The so-called Golden Haggadah, illuminated in Catalunia (possibly Barcelona) between 1320 and 1330 is often described as being among the most beautiful manuscripts created for Jews in the Middle Ages. It contains some stunning, yet mysterious images and its patron is unknown. Reading and interpreting those images against their historical and textual backgrounds, Professor Marc Michael Epstein of Vassar College presents startling new speculations regarding its original patrons and the times in which they lived—the vibrant world of high medieval Sephardic culture. Epstein suggests that a Jewish woman was behind the commission, and adduces extraordinary artistic evidence to support his fascinating and controversial thesis.
Marc Michael Epstein, PhD
Professor, Vassar College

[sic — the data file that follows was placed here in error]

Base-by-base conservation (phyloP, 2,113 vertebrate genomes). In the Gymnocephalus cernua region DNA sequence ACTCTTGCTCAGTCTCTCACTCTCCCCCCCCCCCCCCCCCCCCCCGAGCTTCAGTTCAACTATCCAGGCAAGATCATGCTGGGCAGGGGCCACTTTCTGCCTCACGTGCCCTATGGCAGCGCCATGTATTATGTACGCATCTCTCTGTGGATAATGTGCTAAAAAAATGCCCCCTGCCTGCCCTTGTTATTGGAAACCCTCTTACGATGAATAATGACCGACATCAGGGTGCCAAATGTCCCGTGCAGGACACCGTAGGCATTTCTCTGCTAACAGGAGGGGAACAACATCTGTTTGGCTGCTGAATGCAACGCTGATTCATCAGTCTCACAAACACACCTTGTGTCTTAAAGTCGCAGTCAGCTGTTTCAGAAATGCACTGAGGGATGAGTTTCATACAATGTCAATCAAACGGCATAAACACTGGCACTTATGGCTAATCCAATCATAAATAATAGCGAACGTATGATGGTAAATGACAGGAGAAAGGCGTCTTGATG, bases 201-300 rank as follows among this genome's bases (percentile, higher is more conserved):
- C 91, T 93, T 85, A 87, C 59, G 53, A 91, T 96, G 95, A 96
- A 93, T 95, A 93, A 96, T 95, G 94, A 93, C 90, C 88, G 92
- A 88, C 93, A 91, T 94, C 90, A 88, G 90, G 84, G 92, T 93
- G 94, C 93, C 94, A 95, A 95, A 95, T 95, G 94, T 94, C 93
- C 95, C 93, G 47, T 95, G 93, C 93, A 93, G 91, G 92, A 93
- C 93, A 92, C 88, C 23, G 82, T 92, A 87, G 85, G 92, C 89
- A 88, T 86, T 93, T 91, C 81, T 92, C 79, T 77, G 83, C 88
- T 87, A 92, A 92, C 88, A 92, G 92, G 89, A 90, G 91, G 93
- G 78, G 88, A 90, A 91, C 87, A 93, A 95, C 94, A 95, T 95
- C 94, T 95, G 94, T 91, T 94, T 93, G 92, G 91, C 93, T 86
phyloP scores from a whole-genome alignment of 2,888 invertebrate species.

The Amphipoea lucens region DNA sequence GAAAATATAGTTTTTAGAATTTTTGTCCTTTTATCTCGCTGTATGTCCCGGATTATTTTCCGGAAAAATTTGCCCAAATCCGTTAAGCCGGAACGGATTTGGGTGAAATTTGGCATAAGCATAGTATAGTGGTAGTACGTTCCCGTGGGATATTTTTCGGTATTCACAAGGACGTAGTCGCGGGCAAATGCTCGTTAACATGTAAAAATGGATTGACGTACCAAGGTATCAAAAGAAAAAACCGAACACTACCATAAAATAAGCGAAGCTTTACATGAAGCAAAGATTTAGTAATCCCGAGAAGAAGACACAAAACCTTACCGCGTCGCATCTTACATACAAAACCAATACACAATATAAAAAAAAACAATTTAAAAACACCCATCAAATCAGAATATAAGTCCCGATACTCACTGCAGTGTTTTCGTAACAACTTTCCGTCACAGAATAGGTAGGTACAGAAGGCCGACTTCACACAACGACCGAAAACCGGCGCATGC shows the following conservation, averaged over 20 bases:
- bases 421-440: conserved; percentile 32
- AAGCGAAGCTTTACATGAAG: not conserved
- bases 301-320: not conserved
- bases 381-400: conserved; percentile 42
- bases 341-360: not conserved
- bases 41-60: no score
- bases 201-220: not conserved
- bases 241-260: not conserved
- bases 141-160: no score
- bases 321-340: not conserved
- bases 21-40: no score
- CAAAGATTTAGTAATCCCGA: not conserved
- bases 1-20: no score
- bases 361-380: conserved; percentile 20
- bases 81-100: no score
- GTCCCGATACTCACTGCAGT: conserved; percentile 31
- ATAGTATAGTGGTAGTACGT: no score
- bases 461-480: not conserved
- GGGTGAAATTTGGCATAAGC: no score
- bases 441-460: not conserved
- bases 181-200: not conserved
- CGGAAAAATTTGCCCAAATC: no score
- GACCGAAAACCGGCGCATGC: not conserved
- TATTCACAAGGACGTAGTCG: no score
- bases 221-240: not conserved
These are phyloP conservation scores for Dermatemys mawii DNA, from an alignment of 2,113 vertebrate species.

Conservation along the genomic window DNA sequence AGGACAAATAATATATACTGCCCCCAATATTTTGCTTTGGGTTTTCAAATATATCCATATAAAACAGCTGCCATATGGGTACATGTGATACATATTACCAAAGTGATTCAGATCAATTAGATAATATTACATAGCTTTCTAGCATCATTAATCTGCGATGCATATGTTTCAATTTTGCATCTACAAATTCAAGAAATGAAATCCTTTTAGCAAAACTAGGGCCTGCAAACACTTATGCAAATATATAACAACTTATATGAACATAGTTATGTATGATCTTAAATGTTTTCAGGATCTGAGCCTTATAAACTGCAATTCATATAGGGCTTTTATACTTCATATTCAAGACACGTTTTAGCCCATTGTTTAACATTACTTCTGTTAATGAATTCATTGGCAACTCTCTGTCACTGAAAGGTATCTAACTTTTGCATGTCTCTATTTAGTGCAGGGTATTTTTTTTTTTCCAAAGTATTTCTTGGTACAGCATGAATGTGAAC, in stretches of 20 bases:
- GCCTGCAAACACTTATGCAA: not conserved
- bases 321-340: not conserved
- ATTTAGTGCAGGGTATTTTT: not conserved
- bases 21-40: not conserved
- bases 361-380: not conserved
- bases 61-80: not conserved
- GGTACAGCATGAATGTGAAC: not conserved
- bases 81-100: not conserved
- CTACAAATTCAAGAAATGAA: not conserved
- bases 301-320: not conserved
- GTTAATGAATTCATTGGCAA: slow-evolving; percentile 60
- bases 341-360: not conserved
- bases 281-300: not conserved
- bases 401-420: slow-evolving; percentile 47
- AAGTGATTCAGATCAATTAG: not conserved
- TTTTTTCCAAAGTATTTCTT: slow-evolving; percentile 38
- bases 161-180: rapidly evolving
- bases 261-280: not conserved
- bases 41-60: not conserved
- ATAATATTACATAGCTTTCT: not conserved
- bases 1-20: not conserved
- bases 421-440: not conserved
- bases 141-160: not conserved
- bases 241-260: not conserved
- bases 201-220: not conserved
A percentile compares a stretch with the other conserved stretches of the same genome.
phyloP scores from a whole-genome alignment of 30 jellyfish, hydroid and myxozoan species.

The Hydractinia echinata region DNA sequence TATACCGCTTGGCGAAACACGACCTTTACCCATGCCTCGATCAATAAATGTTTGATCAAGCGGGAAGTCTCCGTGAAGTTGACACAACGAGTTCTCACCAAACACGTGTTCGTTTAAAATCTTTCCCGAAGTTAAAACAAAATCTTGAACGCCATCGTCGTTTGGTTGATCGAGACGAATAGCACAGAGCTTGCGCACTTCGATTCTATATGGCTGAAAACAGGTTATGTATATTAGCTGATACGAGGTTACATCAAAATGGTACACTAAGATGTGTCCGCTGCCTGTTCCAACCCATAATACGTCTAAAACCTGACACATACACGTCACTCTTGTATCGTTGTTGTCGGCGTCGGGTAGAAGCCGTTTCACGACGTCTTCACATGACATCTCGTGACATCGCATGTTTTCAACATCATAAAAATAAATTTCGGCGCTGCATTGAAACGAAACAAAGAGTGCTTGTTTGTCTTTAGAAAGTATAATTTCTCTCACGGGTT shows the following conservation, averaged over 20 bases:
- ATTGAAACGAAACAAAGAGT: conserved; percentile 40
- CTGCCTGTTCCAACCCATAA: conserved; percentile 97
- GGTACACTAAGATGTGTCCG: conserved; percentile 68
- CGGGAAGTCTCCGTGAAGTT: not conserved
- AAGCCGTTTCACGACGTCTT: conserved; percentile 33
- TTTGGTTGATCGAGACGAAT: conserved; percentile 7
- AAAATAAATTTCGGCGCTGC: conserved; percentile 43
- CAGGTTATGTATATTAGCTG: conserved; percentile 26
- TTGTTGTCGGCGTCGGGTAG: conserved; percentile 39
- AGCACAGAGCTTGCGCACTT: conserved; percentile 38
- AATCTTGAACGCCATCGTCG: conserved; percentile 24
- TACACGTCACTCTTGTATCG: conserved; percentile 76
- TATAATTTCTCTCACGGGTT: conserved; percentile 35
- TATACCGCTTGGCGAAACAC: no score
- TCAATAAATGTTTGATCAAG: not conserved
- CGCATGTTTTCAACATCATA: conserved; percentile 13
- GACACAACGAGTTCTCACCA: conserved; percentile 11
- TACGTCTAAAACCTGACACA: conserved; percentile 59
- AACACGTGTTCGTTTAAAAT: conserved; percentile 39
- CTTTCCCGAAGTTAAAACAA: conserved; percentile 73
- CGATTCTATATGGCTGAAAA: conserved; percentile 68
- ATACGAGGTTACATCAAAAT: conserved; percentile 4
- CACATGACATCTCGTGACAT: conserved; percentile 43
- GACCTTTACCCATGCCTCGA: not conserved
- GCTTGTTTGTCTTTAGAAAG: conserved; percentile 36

Marc Michael Epstein is Professor of Religion at Vassar College in Poughkeepsie, New York, where he has taught since 1992. He has written on various topics in visual and material culture produced by, for, and about Jews. His most recent book, The Medieval Haggadah: Art, Narrative, and Religious Imagination (Yale University Press, 2011) was selected by the London Times Literary Supplement as one of the Best Books of the Year. During the 80s, Epstein was Director of the Hebrew Books and Manuscripts division of Sotheby's Judaica department, and continues to serve as consultant to various libraries, auction houses, museums and private collectors throughout the world.
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